A Coeligena helianthea hummingbird is photographed during a birdwatching trail at the Monserrate hill in Bogota on November 11, 2020. Colombia is the country with the largest bird diversity in the world, home to about 1,934 different bird species, a fifth of the total known. JUAN BARRETO / AFP / Getty Images
1. Choosing the Right Binoculars<p>Binoculars are a relatively indispensable tool for most birders – but, for those just starting out, it might not yet be worth the several-hundred-dollar investment. If you aren't able to scour the attics of friends or borrow a pair from a fellow bird watcher, some local birding and naturalist groups have <a href="https://vashonaudubon.org/all-about-vashon-birds/binoculars-check-out/" target="_blank">binocular loaning programs</a> for members, allowing you to plan ahead for a day (or week) of birding.</p><p>When you're ready to take the plunge, choosing a pair or binoculars should take some careful deliberation based on your needs and preferences; some <a href="https://www.birdwatchersdigest.com/bwdsite/explore/optics/top-10-tips-buying-binoculars-bird-watching.php" target="_blank">major considerations</a> might include size, ease of use, <a href="https://www.rei.com/learn/expert-advice/binoculars.html" target="_blank" rel="noopener noreferrer">magnification</a>, and price. While professional binoculars can easily run north of $1,000, there are plenty of perfectly suitable entry-level binoculars under $200. You might not get the perfect precision and clarity of more elite models, but a less expensive pair will allow you to strengthen your birding skills while deciding if you're interested in investing in a premium pair.</p><p>For a budget-friendly option, check out resale options on eBay, Facebook marketplace, or neighborhood yard sales: you might find a nicer pair whose retail price isn't within your budget.</p>
2. Know What Birds Are in Your Area<p>When I began to pay more attention to the birds just outside my apartment building, I started to learn what species have always been around me: European starlings, house sparrows, blue jays, black capped chickadees, and the occasional red-bellied woodpecker. They had always been there, but I hadn't ever taken the time to identify them. Once you learn to <a href="https://www.audubon.org/news/get-know-these-20-common-birds_" target="_blank" rel="noopener noreferrer">recognize common birds</a> in your area, you'll be able to identify the typical species right outside your window and in your community. Of course, permanent residential birds in your neighborhood will <a href="https://nestwatch.org/learn/focal-species/" target="_blank" rel="noopener noreferrer">vary by region</a>, as will those migrating through it.</p>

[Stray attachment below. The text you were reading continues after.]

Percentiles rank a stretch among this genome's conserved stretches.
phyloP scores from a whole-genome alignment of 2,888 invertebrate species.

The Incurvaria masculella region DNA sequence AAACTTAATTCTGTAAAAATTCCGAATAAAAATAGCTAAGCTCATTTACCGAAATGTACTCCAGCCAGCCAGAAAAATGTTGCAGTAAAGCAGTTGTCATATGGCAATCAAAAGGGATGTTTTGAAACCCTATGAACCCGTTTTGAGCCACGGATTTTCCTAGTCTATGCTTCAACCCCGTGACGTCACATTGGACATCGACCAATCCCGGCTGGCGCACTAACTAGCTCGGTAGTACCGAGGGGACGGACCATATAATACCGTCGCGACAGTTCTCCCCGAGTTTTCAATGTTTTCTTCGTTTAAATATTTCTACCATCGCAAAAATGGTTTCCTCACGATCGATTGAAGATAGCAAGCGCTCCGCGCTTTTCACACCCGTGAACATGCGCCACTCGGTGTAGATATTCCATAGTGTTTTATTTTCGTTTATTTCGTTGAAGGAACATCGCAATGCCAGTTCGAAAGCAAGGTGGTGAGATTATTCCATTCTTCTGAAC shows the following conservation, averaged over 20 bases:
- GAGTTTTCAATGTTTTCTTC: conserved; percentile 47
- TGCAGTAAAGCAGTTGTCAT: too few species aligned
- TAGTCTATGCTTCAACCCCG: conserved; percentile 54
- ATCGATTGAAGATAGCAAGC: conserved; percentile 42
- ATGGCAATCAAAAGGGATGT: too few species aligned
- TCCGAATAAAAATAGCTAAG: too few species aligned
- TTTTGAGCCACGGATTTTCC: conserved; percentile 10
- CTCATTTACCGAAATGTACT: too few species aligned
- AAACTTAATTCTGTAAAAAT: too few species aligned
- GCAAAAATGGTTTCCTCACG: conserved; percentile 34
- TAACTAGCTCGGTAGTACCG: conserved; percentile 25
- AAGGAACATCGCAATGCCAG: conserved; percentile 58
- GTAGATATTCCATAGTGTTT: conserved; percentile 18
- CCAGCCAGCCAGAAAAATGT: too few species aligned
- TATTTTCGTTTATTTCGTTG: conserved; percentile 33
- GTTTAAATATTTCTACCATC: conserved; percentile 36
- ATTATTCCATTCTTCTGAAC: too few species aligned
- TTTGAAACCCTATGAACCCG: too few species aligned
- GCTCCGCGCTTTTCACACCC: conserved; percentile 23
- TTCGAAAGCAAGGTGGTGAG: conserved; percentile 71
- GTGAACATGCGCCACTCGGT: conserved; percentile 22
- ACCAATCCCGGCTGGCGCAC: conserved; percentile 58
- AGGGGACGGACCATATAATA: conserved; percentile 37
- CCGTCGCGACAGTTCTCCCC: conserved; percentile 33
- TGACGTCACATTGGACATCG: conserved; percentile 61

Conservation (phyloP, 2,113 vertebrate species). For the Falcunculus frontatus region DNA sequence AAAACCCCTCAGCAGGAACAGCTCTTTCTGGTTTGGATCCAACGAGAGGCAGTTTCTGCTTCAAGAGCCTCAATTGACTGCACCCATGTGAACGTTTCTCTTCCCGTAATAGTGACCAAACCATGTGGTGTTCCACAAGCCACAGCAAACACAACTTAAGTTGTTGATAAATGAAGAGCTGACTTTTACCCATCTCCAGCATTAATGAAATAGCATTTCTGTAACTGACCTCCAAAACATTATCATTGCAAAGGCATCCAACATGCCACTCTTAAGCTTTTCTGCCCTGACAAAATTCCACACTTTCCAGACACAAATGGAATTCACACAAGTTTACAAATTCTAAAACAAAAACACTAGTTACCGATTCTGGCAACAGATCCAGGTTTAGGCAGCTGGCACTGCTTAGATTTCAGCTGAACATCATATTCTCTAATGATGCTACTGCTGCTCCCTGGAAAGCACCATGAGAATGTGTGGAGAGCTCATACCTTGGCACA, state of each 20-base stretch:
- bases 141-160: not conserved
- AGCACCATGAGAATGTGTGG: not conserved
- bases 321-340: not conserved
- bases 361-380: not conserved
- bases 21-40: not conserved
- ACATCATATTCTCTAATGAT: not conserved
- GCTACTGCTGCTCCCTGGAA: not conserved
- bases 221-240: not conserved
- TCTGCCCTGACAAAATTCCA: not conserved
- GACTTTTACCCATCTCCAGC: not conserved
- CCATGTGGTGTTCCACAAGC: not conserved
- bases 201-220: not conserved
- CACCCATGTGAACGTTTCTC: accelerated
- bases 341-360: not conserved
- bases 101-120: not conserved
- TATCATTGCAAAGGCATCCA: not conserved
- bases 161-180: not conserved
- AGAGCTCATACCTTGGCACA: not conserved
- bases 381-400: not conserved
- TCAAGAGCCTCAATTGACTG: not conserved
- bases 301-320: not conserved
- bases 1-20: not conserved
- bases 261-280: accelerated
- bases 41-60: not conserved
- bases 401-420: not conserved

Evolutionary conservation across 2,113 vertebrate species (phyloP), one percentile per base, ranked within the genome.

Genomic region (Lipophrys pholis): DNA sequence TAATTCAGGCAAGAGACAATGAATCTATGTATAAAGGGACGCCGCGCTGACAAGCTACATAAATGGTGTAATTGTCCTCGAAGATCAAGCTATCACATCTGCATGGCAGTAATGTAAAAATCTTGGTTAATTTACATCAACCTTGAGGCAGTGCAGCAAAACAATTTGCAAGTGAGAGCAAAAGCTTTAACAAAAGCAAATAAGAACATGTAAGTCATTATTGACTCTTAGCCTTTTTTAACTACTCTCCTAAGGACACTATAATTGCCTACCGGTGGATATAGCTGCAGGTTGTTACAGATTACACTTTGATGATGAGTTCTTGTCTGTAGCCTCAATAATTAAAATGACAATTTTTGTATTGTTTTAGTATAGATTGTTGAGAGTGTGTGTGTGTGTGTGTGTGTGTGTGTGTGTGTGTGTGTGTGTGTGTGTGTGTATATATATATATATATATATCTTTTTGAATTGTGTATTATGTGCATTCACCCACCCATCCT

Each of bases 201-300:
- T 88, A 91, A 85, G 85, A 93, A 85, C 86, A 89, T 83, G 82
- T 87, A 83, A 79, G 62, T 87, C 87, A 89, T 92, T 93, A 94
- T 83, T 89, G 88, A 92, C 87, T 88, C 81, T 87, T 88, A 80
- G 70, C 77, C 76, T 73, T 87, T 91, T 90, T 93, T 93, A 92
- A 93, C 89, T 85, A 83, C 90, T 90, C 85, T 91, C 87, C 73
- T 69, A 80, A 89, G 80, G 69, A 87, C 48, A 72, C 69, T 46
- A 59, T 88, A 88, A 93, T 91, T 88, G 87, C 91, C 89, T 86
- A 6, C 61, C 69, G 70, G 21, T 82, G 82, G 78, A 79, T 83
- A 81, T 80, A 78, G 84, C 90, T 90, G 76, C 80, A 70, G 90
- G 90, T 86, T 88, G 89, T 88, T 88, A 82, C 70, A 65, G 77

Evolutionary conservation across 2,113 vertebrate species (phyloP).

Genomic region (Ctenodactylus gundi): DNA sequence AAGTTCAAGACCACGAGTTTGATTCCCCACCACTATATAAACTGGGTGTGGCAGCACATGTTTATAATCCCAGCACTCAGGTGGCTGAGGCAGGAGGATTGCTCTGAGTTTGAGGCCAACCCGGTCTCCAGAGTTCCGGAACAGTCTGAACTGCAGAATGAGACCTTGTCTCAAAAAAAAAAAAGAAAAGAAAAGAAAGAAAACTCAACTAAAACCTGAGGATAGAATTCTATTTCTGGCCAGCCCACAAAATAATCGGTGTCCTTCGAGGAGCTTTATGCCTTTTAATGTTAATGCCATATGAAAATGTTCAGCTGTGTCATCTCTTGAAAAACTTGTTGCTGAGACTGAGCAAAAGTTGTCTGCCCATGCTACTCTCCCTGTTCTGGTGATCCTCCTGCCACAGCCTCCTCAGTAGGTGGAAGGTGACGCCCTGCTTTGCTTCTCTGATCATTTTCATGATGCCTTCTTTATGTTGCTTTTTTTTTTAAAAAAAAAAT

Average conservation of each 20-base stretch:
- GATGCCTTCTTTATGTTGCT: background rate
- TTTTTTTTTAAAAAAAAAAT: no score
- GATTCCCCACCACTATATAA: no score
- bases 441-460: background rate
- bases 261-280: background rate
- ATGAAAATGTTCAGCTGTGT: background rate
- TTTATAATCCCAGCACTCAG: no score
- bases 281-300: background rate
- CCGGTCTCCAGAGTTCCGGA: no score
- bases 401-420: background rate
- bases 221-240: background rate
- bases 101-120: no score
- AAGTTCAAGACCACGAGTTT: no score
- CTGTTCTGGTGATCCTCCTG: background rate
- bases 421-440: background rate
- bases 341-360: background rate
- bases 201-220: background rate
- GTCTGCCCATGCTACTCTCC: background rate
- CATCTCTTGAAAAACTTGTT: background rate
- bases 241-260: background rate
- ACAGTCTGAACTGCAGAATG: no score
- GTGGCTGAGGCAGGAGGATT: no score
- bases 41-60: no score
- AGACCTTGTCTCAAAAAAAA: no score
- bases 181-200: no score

3. Get Out and Explore<p>Venturing elsewhere might allow you to spot some different species beyond those frequenting your backyard. Anywhere with water or greenery offers a place for birding; as an urbanite myself, I've found that even small- and mid-sized parks in New York City allow me to find more elusive birds (although Central Park takes the crown for an afternoon of urban birding).</p><p>If you are able to travel a bit further from home, <a href="https://www.fws.gov/refuges/" target="_blank">national wildlife refuges</a> and <a href="https://www.americasstateparks.org/" target="_blank" rel="noopener noreferrer">state/national parks</a> are excellent places to explore bird habitats and perhaps log some less-common sightings. The American Birding Association also lists <a href="https://www.aba.org/aba-area-birding-trails/" target="_blank" rel="noopener noreferrer">birding trails by state</a>, and Audubon and BirdLife International identify <a href="https://www.audubon.org/important-bird-areas" target="_blank" rel="noopener noreferrer">Important Bird Areas (IBAs)</a> across the country – important bird habitats and iconic places that activists are fighting to protect – where birders can spot birds of significance.</p>
4. Finding a Bird: Stop, Look, Listen, Repeat<p>The National Audubon Society recommends the "<a href="https://www.audubon.org/news/how-find-bird" target="_blank">stop, look, listen, repeat</a>" mantra when seeking and identifying birds.</p><p>First and foremost, spotting birds requires attention. Stopping – getting out of the car, pausing on the sidewalk, trail, or in the backyard to look up – is the most important step.</p><p>When looking for birds, try to avoid gazing wildly around; rather, scan your surroundings, focusing on any odd shapes or shadows, trying to think about where a bird might perch (power lines, fence posts, branches), or keep an eye on the sky for flying eagles and hawks. In open areas like fields and beaches, you might have a more panoramic view, and can take in different sections of the landscape at a time. Look around with the naked eye before reaching for the binoculars to hone in.</p><p>While it can be hard to sift through the noise, listening for birds is perhaps an even more important element of bird watching than looking. Once you spend more time in the field, you'll be able to parse apart the racket and identify specific species, especially aided by Audubon's Bird Guide app or by learning from their <a href="https://www.audubon.org/section/birding-ear" target="_blank">Birding by Ear series</a>.</p><p>Repeat this pattern as you continue on your way, stopping to look and listen for birds as you go, rather than waiting for them to come to you. </p>